Though I’ve never collected it, I’ve always liked blue and white pottery, and will gaze in delight at specimens in the display cases of museums—even though, as is often the case with objects in museums, I don’t know much about it.
One thing I didn’t know was that Lord Byron inspired a china pattern. It’s called Byron Views, and was made by Copeland & Garrett about 1834. “The views are adapted from Finden’s ‘Landscapes and Portrait Illustrations to the Life and Works of Lord Byron’, published by John Murray in 1832 and after in three volumes.” Turns out there was also a series based on William Coombs’s “Three Tours of Doctor Syntax,” with illustrations by Rowlandson.
Like other Shire books in my collection, this is a wonderful little volume packed with a great many pictures and tons of information. I’ve used these books time and again in my research—sometimes for facts, sometimes for inspiration. This one offers plenty of both, starting with a Glossary and History and going on to detailed photos of the manufacturing process, and proceeding to discussions of the patterns and colors (including a chart of the tones of blue). IOW, perfect for Nerdy History Girls and Boys. Like other Shire books, it offers an extensive bibliography and suggests places to visit.
What I especially liked about this volume was all the surprises it held. Along with the Byron and Doctor Syntax series, I discovered a Regency-era vegetable dish in a Spode pattern called Sunflower and Convolvulus—which I could have sworn was modern.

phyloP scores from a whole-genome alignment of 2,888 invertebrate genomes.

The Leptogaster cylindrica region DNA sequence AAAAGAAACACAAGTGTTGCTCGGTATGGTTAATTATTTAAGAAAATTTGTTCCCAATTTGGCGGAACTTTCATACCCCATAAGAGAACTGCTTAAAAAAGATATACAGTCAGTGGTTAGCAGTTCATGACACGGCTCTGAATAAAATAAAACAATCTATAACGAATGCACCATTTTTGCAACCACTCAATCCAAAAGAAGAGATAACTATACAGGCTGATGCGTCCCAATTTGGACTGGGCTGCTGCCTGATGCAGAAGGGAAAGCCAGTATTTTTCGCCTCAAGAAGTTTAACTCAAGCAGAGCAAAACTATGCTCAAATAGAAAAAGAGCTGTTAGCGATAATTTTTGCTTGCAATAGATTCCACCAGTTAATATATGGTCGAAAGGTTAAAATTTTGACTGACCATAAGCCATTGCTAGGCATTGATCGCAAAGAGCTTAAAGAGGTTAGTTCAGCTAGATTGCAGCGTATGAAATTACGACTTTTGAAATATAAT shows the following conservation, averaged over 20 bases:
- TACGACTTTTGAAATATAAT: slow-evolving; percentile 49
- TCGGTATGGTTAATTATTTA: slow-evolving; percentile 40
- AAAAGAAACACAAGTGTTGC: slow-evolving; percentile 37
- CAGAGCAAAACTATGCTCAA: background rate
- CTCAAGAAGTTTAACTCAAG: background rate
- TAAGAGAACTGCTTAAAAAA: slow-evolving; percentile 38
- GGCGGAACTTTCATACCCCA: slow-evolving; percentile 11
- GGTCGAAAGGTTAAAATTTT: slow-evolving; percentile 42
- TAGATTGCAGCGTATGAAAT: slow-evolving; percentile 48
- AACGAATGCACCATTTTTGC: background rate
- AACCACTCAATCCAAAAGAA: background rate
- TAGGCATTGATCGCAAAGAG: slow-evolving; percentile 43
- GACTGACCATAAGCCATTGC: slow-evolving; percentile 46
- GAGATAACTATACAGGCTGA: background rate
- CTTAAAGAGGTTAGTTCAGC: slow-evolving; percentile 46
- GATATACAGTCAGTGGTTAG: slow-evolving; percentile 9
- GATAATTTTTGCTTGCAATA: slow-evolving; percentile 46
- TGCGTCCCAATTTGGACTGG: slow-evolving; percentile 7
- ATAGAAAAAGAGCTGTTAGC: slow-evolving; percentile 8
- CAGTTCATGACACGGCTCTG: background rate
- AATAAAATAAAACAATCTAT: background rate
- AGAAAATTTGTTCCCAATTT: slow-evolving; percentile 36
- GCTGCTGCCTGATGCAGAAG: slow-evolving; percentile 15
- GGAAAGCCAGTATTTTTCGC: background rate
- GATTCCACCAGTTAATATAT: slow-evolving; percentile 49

The Blue and White Museum has some examples of the Byron Views pattern (on the Museum page, type “Byron Views” in the Pattern Name section). Here’s one. Other examples of the pattern, but in green, are here.
The illustration at right, which was used on one of the plates shown in the book, is Rowlandson’s "Doctor Syntax and the Bees," from The Tour of Doctor Syntax Vol 2,available online at the Internet Archive.
There’s a big difference in how we use history. But we’re equally nuts about it. To us, the everyday details of life in the past are things to talk about, ponder, make fun of -- much in the way normal people talk about their favorite reality show.
We talk about who’s wearing what and who’s sleeping with whom. We try to sort out rumor or myth from fact. We thought there must be at least three other people out there who think history’s fascinating and fun, too. This blog is for them.